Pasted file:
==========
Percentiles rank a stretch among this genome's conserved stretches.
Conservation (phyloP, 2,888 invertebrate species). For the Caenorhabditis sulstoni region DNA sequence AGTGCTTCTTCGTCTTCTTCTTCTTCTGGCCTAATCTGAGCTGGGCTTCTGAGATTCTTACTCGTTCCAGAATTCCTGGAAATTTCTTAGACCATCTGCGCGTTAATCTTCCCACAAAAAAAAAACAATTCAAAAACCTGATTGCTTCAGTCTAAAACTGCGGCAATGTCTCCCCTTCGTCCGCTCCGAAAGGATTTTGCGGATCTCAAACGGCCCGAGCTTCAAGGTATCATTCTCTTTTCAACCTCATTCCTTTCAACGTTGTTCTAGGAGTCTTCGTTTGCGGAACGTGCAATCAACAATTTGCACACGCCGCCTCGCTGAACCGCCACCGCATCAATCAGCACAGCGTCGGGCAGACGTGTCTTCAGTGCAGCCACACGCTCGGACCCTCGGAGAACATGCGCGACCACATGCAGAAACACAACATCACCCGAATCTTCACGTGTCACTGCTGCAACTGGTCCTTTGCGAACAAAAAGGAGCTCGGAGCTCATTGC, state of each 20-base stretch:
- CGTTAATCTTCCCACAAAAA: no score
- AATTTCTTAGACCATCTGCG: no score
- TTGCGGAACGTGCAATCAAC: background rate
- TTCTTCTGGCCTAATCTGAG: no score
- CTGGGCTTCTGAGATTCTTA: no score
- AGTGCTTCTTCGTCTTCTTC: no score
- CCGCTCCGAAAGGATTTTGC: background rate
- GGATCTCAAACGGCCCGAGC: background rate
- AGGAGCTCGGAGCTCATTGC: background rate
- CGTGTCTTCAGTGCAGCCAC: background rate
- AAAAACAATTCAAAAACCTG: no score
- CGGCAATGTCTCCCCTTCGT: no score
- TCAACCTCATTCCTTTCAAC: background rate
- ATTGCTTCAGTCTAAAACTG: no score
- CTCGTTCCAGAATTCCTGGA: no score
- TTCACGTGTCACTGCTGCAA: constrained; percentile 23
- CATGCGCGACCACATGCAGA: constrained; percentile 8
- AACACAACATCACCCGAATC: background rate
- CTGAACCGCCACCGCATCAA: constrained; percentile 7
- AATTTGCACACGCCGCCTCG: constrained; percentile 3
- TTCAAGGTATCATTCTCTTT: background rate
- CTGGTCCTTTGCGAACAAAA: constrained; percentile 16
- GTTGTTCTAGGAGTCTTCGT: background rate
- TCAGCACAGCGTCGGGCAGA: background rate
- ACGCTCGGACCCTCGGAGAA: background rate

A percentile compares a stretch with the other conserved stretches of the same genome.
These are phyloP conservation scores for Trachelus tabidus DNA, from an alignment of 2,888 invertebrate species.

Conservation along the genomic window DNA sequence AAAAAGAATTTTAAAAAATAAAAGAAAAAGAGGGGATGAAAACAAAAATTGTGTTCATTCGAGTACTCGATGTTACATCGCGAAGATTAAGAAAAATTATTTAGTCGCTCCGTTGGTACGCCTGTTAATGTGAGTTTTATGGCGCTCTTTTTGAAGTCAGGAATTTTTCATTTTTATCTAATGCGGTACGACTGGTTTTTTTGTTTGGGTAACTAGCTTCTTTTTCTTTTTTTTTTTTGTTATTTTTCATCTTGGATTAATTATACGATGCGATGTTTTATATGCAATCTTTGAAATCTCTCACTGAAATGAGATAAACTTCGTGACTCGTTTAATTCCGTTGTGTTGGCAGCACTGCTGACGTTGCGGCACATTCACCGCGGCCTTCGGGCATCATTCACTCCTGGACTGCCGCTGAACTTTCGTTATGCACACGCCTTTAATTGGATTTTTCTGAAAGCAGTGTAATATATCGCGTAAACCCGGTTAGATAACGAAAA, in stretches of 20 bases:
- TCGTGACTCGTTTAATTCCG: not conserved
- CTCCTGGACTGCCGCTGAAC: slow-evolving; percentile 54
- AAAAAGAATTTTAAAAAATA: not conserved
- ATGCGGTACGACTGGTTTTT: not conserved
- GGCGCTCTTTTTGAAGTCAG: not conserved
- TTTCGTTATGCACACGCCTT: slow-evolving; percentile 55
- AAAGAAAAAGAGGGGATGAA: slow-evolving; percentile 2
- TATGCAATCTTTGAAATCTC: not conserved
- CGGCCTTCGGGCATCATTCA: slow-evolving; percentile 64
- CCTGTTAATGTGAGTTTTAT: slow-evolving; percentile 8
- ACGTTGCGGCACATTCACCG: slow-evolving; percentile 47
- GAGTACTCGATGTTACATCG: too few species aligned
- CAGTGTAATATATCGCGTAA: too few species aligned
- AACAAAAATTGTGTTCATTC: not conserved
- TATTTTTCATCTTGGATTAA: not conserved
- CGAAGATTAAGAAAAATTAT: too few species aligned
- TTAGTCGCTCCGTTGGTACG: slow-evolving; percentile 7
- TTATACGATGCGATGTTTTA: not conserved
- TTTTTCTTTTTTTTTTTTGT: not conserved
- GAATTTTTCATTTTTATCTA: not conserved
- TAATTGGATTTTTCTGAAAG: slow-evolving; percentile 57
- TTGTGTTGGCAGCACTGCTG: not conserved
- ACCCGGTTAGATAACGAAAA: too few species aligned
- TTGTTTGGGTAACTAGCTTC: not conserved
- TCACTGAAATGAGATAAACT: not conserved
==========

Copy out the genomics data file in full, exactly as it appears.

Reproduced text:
Percentiles rank a stretch among this genome's conserved stretches.
Conservation (phyloP, 2,888 invertebrate species). For the Caenorhabditis sulstoni region DNA sequence AGTGCTTCTTCGTCTTCTTCTTCTTCTGGCCTAATCTGAGCTGGGCTTCTGAGATTCTTACTCGTTCCAGAATTCCTGGAAATTTCTTAGACCATCTGCGCGTTAATCTTCCCACAAAAAAAAAACAATTCAAAAACCTGATTGCTTCAGTCTAAAACTGCGGCAATGTCTCCCCTTCGTCCGCTCCGAAAGGATTTTGCGGATCTCAAACGGCCCGAGCTTCAAGGTATCATTCTCTTTTCAACCTCATTCCTTTCAACGTTGTTCTAGGAGTCTTCGTTTGCGGAACGTGCAATCAACAATTTGCACACGCCGCCTCGCTGAACCGCCACCGCATCAATCAGCACAGCGTCGGGCAGACGTGTCTTCAGTGCAGCCACACGCTCGGACCCTCGGAGAACATGCGCGACCACATGCAGAAACACAACATCACCCGAATCTTCACGTGTCACTGCTGCAACTGGTCCTTTGCGAACAAAAAGGAGCTCGGAGCTCATTGC, state of each 20-base stretch:
- CGTTAATCTTCCCACAAAAA: no score
- AATTTCTTAGACCATCTGCG: no score
- TTGCGGAACGTGCAATCAAC: background rate
- TTCTTCTGGCCTAATCTGAG: no score
- CTGGGCTTCTGAGATTCTTA: no score
- AGTGCTTCTTCGTCTTCTTC: no score
- CCGCTCCGAAAGGATTTTGC: background rate
- GGATCTCAAACGGCCCGAGC: background rate
- AGGAGCTCGGAGCTCATTGC: background rate
- CGTGTCTTCAGTGCAGCCAC: background rate
- AAAAACAATTCAAAAACCTG: no score
- CGGCAATGTCTCCCCTTCGT: no score
- TCAACCTCATTCCTTTCAAC: background rate
- ATTGCTTCAGTCTAAAACTG: no score
- CTCGTTCCAGAATTCCTGGA: no score
- TTCACGTGTCACTGCTGCAA: constrained; percentile 23
- CATGCGCGACCACATGCAGA: constrained; percentile 8
- AACACAACATCACCCGAATC: background rate
- CTGAACCGCCACCGCATCAA: constrained; percentile 7
- AATTTGCACACGCCGCCTCG: constrained; percentile 3
- TTCAAGGTATCATTCTCTTT: background rate
- CTGGTCCTTTGCGAACAAAA: constrained; percentile 16
- GTTGTTCTAGGAGTCTTCGT: background rate
- TCAGCACAGCGTCGGGCAGA: background rate
- ACGCTCGGACCCTCGGAGAA: background rate

A percentile compares a stretch with the other conserved stretches of the same genome.
These are phyloP conservation scores for Trachelus tabidus DNA, from an alignment of 2,888 invertebrate species.

Conservation along the genomic window DNA sequence AAAAAGAATTTTAAAAAATAAAAGAAAAAGAGGGGATGAAAACAAAAATTGTGTTCATTCGAGTACTCGATGTTACATCGCGAAGATTAAGAAAAATTATTTAGTCGCTCCGTTGGTACGCCTGTTAATGTGAGTTTTATGGCGCTCTTTTTGAAGTCAGGAATTTTTCATTTTTATCTAATGCGGTACGACTGGTTTTTTTGTTTGGGTAACTAGCTTCTTTTTCTTTTTTTTTTTTGTTATTTTTCATCTTGGATTAATTATACGATGCGATGTTTTATATGCAATCTTTGAAATCTCTCACTGAAATGAGATAAACTTCGTGACTCGTTTAATTCCGTTGTGTTGGCAGCACTGCTGACGTTGCGGCACATTCACCGCGGCCTTCGGGCATCATTCACTCCTGGACTGCCGCTGAACTTTCGTTATGCACACGCCTTTAATTGGATTTTTCTGAAAGCAGTGTAATATATCGCGTAAACCCGGTTAGATAACGAAAA, in stretches of 20 bases:
- TCGTGACTCGTTTAATTCCG: not conserved
- CTCCTGGACTGCCGCTGAAC: slow-evolving; percentile 54
- AAAAAGAATTTTAAAAAATA: not conserved
- ATGCGGTACGACTGGTTTTT: not conserved
- GGCGCTCTTTTTGAAGTCAG: not conserved
- TTTCGTTATGCACACGCCTT: slow-evolving; percentile 55
- AAAGAAAAAGAGGGGATGAA: slow-evolving; percentile 2
- TATGCAATCTTTGAAATCTC: not conserved
- CGGCCTTCGGGCATCATTCA: slow-evolving; percentile 64
- CCTGTTAATGTGAGTTTTAT: slow-evolving; percentile 8
- ACGTTGCGGCACATTCACCG: slow-evolving; percentile 47
- GAGTACTCGATGTTACATCG: too few species aligned
- CAGTGTAATATATCGCGTAA: too few species aligned
- AACAAAAATTGTGTTCATTC: not conserved
- TATTTTTCATCTTGGATTAA: not conserved
- CGAAGATTAAGAAAAATTAT: too few species aligned
- TTAGTCGCTCCGTTGGTACG: slow-evolving; percentile 7
- TTATACGATGCGATGTTTTA: not conserved
- TTTTTCTTTTTTTTTTTTGT: not conserved
- GAATTTTTCATTTTTATCTA: not conserved
- TAATTGGATTTTTCTGAAAG: slow-evolving; percentile 57
- TTGTGTTGGCAGCACTGCTG: not conserved
- ACCCGGTTAGATAACGAAAA: too few species aligned
- TTGTTTGGGTAACTAGCTTC: not conserved
- TCACTGAAATGAGATAAACT: not conserved